Having said that, there are just too many variables that can impact a retirement plan. Read this article on retirement uncertainties and why retirement planning is called the nastiest problem in finance to get an idea. But even though it’s impossible to plan perfectly everything in advance, it still helps as it moves you slowly towards a reasonably acceptable scenario.

And please remember that retirement planning is important because unlike other financial goals, you will not get a loan for retirement. So you are on your own.


  1. Very important topic. Nice written. I strongly believe basics of financial planning should be part of high school / college curriculum. This will ensure at least some percentage of folks start saving as soon as they get their first job. Starting at mid twenties instead of mid-thirties is a huge advantage due to the power of compounding.
    Warren Buffet famously said ” i made my first investment at age 11. I was wasting my life until then” . Now imagine if you start saving for retirement at 40 years…….

    1. Yes. Basics of personal finance should be made part of school education. It will surely help build a good base of financial common sense.

  2. This article presumes wrong theory at least in Indian context. If you take survey in India, am sure most would say they live up to 90 if not 100 and say they are planning to that period. No one would admit they would die in 70s or 80s. Most of us are too optimistic as far as longevity is concerned.
    Leave alone running out of money, this is what I had seen in recent cases. This couple retired from PSU telecom company and gifted entire retirement corpus that they got from the company to kids. Another person post retirement bought gold to grand kids and fully spent what she got from her employer after 30 years of service.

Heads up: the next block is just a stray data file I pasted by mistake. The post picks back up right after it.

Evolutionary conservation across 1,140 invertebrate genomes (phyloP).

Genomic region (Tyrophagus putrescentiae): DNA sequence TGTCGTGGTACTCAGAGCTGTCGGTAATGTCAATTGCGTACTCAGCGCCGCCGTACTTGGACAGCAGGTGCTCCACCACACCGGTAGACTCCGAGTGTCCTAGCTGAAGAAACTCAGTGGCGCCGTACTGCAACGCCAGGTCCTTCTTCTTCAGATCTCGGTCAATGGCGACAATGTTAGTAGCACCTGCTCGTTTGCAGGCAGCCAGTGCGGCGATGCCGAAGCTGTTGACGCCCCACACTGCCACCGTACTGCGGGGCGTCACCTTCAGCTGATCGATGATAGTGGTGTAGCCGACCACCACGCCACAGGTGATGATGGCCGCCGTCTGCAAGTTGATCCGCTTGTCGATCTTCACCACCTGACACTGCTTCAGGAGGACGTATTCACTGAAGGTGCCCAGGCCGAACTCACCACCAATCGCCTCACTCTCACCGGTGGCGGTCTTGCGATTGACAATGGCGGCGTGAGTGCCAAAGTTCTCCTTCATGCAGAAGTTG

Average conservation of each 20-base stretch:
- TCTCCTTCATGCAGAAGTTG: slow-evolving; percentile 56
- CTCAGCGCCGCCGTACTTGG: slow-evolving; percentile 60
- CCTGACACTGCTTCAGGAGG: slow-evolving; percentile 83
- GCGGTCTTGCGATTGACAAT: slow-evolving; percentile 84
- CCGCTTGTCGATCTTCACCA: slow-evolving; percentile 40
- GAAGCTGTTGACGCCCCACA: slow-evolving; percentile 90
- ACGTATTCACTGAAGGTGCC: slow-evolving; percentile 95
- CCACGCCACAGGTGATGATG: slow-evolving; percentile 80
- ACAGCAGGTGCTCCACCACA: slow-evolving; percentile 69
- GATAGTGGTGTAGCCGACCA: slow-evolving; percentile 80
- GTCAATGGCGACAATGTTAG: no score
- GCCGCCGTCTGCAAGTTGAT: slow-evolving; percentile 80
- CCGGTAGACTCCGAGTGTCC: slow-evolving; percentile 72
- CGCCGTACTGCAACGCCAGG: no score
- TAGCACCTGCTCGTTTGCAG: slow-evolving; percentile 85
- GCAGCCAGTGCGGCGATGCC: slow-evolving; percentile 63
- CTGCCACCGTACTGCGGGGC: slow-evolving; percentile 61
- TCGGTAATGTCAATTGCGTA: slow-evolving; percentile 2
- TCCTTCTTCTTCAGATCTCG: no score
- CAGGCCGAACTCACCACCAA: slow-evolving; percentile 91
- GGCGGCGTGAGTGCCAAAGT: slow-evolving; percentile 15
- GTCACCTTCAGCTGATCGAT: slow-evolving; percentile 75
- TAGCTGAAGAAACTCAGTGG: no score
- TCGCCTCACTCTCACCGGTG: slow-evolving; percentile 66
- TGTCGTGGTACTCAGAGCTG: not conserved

1. People who are gifting most of their retirement corpus away ofcourse have their own situations/views. They might have a decent source of passive income or maybe, they are sure their kids will take care of them. But atleast when one is starting to save for retirement etc., its better to be a little pessimistic and save more.

      As for living upto 90 years is concerned, I am not sure it’s that common. 🙂

  3. Dev,

    Please sometime do a write up on an expected PF corpus at the end of retirement by considering different variables like:

    1. Investment started around age 25 and retirement of 60
    2. Approximate starting salary = 25k with an approximate increment of 5% per annum
    3. Approximate reduction of interest by government of 0.25% every 5 years 🙂
    4. If a person withdraws or does not withdraw from PF in between
    5. Any other factors you deem necessary.

    I am curious to know how much would it all ultimately add up to so do a write up if you think it would be worth a post or read.